Miami Divorce Lawyers
Have you considered filing for divorce in Miami? Do you need assistance with matters such as alimony, determining timesharing responsibilities or establishing child support? If so, Hoffman & Hoffman, P.A. is ready to assist. Our Miami divorce lawyers understand that this is a difficult and emotional time for families, especially young children, and we will guide you through the legal processes to ensure a swift resolution that is in the best interest of you and your loved ones. Contact us today to learn more about how we can help you with your divorce matters.
Divorce Laws in Miami, Florida
Florida has enacted a no-fault divorce statute [Fla Stat §61.052(1)]. Implicit in the “no-fault” concept is the notion that both parties to the marriage are complete and equal partners, sharing equal rights and obligations in the marital relationship, and sharing equal burdens in the event of divorce. Pursuant to this concept, there are only two grounds for divorce in Florida:
- That the marriage is irretrievably broken; or,
- That one of the spouses is mentally incapacitated.
A marriage is irretrievably broken when the parties can no longer live together because their difficulties are so deep and substantial that no reasonable effort would allow the parties to continue a normal marital relationship.
Filing a Petition for Dissolution of Marriage (hereafter the “Petition”) is the first step in the divorce process. The party that files the Petition (i.e., the Petitioner) will be required to pay a filing fee of $409 to the Clerk of the Court in order to open the case.
The Petitioner is thereafter required to serve a copy of the Petition on the other party, the Respondent. If the Respondent does not agree to accept service of the Petition, a certified process server will generally be hired to formally serve the Respondent in order to satisfy the statutory requirements of due process.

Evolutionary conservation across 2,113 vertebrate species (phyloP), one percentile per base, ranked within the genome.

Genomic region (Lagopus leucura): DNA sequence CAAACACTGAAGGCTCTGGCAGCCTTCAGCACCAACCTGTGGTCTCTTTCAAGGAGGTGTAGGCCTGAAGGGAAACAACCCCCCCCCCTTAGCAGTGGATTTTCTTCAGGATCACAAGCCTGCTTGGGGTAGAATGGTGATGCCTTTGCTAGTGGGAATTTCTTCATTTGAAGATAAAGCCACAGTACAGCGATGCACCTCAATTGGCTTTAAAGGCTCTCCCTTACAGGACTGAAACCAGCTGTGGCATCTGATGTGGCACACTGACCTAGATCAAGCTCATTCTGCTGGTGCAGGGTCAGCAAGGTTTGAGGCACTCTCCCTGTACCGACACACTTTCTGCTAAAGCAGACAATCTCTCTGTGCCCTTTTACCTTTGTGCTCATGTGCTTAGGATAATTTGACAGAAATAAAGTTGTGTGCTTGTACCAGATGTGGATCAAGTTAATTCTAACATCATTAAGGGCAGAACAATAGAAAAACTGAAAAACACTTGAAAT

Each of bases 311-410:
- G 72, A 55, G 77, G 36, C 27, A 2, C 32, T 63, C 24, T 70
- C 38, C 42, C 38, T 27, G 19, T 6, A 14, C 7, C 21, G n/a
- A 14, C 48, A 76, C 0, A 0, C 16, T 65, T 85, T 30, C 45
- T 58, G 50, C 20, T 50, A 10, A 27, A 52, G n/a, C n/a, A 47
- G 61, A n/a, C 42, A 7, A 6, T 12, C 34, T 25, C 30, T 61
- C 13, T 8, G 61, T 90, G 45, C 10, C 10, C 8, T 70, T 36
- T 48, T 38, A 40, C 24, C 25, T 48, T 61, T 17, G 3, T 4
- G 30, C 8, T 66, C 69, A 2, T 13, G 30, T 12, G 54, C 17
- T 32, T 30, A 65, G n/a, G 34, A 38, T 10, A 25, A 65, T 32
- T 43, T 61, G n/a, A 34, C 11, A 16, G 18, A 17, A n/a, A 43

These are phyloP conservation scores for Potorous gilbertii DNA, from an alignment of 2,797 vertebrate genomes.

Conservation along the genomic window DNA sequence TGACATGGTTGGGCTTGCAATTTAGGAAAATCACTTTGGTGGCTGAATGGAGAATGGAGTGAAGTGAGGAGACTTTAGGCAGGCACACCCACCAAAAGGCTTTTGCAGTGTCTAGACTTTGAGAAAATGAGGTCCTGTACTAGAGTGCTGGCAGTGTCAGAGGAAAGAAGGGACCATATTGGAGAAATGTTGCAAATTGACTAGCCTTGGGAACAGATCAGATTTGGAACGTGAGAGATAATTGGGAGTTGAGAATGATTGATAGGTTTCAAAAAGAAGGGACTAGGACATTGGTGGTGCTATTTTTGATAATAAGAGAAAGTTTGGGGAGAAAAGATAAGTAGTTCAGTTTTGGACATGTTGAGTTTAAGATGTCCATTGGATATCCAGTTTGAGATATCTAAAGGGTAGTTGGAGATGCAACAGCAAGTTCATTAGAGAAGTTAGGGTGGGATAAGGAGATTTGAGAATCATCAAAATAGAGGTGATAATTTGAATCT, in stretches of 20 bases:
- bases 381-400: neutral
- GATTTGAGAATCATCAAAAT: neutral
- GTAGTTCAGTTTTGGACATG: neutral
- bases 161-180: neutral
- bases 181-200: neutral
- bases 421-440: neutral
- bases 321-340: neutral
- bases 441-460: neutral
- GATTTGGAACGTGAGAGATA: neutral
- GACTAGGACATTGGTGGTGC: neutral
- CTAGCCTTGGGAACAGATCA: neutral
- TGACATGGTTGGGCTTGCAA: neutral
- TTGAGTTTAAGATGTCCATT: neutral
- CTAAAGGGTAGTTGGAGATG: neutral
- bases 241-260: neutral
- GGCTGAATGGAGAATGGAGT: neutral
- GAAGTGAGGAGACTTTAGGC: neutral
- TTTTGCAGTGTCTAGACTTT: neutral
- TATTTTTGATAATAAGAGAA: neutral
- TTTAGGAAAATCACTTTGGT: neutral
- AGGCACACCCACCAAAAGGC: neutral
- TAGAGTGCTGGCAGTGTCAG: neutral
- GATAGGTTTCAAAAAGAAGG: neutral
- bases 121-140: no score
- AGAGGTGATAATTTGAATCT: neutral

The Respondent is required to file an Answer to the Petition, and may file a Counter-Petition, within 20 days of the date of service. A Counter-Petition preserves the standing of the responding party to continue the action should the Petitioner dismiss his or her pleading.
The Court is generally precluded from granting relief that is not properly pled in the pleadings. In other words, a party to a divorce will be unable to obtain relief such as equitable distribution, alimony, child support and/or the restoration of a maiden name unless such relief is requested in his or her initial pleading.
Waiting Period in Florida Divorce
In Florida, the final Judgment of Divorce cannot be entered unless at least twenty (20) days have passed since the date that the Petition for Dissolution of marriage. The Court may waive this 20-day waiting period if one party proves that a serious injustice would result from this delay. Our Miami divorce lawyers can see you through this waiting period and advise you of your rights throughout the entire process.
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